But none of the above spoiled my complete fascination with the world created by Stirling, because it's our world, if only.

And, as I mentioned earlier, there's a first-class action plot happening here, as well; one that will have you turning pages at a quicker and quicker rate, all the way up to the appendices at the end of the book.

* * *

Hannah's Garden, by Midori Snyder,
Viking, 2002, $16.99.

Once upon a time four writers were approached at a World Fantasy Convention and asked if they'd each write a book about fairies based on the drawings of Brian Froud. They agreed and happily spent an afternoon sitting around a table at the con going through all the drawings, picking the ones they'd like for their book. Surprisingly, there was no argument, each writer getting the drawings that he or she wanted. And then off each of them went to write their book.

In 1994, two of these volumes appeared under the banner "Brian Froud's Faerielands." But after the second one (Patricia A. McKillip's haunting Something Rich and Strange), there was a sudden silence on the Faerielands front and the final two books were never published. At least, not as part of the series.

In 1996, Tor Books released The Wood Wife, by Terri Windling, which should have been the third Faerielands book, and now, finally, Viking has published the final volume, Hannah's Garden by Midori Snyder. Both books are probably different from how they would have appeared under the Faerielands banner. Certainly, they're missing Froud's wonderful art. But the spirit of those drawings lives on in them, and although, for whatever reason, they weren't published as part of the Froud series, I'm happy that they are now available.

The Wood Wife remains one of my all-time favorite novels, and Snyder's new book edges right up there on a nearby shelf. Hannah's Garden is one of those books that makes you feel at home from the first page. As soon as you're introduced to them, you know and care about these characters: teenage violinist Cassie Brittman and her somewhat flighty mother Anne; Cassie's grandfather Daniel, a reclusive artist who is dying in hospital; the mysterious gray-haired fiddler who might be simply a man, or who might be a figure out of one of Daniel Brittman's paintings.

When Cassie and Anne, with Anne's most recent boyfriend in tow, head north from the university town of Rose Bay, they're expecting to deal with the heartbreak of having a loved one in the hospital. They don't expect to find his house overrun with vegetation and wild animals, as though it's been abandoned for years. Or that someone has been driving a truck through Grandmother Hannah's beloved garden as though it was a racetrack. Or that they'd get caught up between two warring factions of faerie, each demanding a sacrifice from the Brittman family.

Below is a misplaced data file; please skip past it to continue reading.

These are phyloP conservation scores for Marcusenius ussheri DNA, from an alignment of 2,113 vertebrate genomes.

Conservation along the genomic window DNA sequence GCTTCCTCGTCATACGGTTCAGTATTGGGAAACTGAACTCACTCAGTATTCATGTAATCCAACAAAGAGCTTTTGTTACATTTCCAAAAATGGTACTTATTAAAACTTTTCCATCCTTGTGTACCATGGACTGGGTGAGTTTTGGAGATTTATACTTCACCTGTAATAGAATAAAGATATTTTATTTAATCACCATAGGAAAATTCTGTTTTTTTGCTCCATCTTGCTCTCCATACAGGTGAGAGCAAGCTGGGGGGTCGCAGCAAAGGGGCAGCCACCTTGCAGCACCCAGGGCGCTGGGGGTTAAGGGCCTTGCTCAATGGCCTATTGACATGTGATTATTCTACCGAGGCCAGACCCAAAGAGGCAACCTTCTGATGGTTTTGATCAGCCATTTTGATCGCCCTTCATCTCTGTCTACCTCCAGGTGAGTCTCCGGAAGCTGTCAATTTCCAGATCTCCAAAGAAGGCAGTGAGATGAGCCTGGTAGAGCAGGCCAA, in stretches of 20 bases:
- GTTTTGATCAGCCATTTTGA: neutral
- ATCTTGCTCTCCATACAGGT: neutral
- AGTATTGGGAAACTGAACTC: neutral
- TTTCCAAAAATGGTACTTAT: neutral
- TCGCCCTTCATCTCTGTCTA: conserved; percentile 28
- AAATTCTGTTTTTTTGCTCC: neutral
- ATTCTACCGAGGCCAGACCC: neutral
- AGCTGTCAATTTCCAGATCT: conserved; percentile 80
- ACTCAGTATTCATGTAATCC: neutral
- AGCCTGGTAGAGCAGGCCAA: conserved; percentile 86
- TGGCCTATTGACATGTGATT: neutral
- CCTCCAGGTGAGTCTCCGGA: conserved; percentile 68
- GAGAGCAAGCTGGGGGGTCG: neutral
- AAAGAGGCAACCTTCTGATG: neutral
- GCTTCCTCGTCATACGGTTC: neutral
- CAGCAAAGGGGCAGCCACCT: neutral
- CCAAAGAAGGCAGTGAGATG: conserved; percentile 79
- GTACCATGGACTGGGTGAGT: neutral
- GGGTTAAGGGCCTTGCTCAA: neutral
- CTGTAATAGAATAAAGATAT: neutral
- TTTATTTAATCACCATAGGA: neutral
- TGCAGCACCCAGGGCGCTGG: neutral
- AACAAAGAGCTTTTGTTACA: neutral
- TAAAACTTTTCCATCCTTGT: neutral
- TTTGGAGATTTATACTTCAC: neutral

The weight of it all falls on Cassie's young shoulders. She's already been more mother than daughter to Anne for all these years, and this becomes one more case of her having to take charge. Except this time, she has no idea what to do or whom to trust. If she doesn't make the right decision, not only her grandfather's life but her own and Anne's may be forfeit.

Snyder's prose is a sensual feast. She as readily brings to life an Irish music session or a hospital ward as she does the natural world around the family farm and Daniel Brittman's rich art. Her pacing is quick but never hurried. Her characters are so well drawn that we can feel the story inside their skin. And while she can write a dramatic scene with as much punch as anyone, she also has a gift for those that are quieter, or strange and mysterious.

This is a treasure of a book.

* * *

Something's at My Elbow, by Kathleen Burns,
Xlibris Corporation, 2000, $20.99.

Here's one for the tween in your household, a sweet story of a young girl whose beloved aunt, staying overnight for a visit, mysteriously disappears sometime between the evening meal and morning. Eliza-Bridget is heartbroken about the loss of her aunt until she meets Kiba, a little fairy-like creature who has the magic to reduce Eliza-Bridget to her own diminutive size.

The two have a grand time exploring the vineyard and fields around Eliza-Bridget's house, enough so that while Eliza-Bridget doesn't forget her aunt, her sadness is no longer as immediate as it once was. But then one day, Eliza-Bridget's autistic sister Mouse (so called because she always sits quiet as a) disappears as well and Eliza-Bridget has to make a decision that will change her life forever.

Something's at My Elbow is written with a guileless charm. It won't necessarily appeal to everyone (adult readers might not appreciate the fact that Kiba only speaks in rhymes), but it's a wonderful and fresh little story with a lot of heart, and deserves a wider readership than it's probably getting in its current edition.

* * *

Material to be considered for review in this column should be sent to Charles de Lint, P.O. Box 9480, Ottawa, Ontario, Canada K1G 3V2.